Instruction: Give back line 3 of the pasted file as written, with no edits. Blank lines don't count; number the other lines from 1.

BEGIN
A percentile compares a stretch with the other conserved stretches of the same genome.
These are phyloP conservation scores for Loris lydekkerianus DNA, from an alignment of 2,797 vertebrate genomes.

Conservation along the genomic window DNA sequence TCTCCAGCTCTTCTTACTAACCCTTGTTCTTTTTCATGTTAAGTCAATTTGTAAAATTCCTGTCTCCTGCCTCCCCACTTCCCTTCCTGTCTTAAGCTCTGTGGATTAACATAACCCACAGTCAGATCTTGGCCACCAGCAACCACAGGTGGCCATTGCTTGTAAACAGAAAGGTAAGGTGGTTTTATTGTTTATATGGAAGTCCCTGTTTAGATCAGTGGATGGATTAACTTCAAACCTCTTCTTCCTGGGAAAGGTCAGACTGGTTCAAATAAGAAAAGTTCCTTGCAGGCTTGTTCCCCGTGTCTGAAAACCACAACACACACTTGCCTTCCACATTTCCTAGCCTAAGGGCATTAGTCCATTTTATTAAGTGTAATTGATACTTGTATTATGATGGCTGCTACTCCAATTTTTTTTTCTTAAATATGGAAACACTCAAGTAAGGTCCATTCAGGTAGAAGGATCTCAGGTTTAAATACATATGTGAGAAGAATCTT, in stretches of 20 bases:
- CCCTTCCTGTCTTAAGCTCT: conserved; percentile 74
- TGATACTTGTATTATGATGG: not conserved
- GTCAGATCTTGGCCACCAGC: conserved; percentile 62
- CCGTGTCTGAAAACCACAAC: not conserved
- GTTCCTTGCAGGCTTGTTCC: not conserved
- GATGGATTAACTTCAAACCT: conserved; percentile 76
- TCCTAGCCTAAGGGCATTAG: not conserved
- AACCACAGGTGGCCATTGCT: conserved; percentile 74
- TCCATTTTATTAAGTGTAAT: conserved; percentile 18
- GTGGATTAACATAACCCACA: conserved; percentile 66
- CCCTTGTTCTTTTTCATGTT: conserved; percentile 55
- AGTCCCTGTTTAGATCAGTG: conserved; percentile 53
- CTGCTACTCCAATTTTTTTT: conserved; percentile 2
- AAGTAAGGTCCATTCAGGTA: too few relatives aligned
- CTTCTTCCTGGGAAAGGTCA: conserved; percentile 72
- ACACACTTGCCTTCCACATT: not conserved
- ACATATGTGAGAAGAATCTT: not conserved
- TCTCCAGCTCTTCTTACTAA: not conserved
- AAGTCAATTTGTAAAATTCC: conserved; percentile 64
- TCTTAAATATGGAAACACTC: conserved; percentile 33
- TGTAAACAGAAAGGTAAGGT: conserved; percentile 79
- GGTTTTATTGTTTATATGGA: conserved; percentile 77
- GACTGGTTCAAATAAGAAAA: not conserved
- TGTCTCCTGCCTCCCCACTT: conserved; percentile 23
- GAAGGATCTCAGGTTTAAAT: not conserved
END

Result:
Conservation along the genomic window DNA sequence TCTCCAGCTCTTCTTACTAACCCTTGTTCTTTTTCATGTTAAGTCAATTTGTAAAATTCCTGTCTCCTGCCTCCCCACTTCCCTTCCTGTCTTAAGCTCTGTGGATTAACATAACCCACAGTCAGATCTTGGCCACCAGCAACCACAGGTGGCCATTGCTTGTAAACAGAAAGGTAAGGTGGTTTTATTGTTTATATGGAAGTCCCTGTTTAGATCAGTGGATGGATTAACTTCAAACCTCTTCTTCCTGGGAAAGGTCAGACTGGTTCAAATAAGAAAAGTTCCTTGCAGGCTTGTTCCCCGTGTCTGAAAACCACAACACACACTTGCCTTCCACATTTCCTAGCCTAAGGGCATTAGTCCATTTTATTAAGTGTAATTGATACTTGTATTATGATGGCTGCTACTCCAATTTTTTTTTCTTAAATATGGAAACACTCAAGTAAGGTCCATTCAGGTAGAAGGATCTCAGGTTTAAATACATATGTGAGAAGAATCTT, in stretches of 20 bases: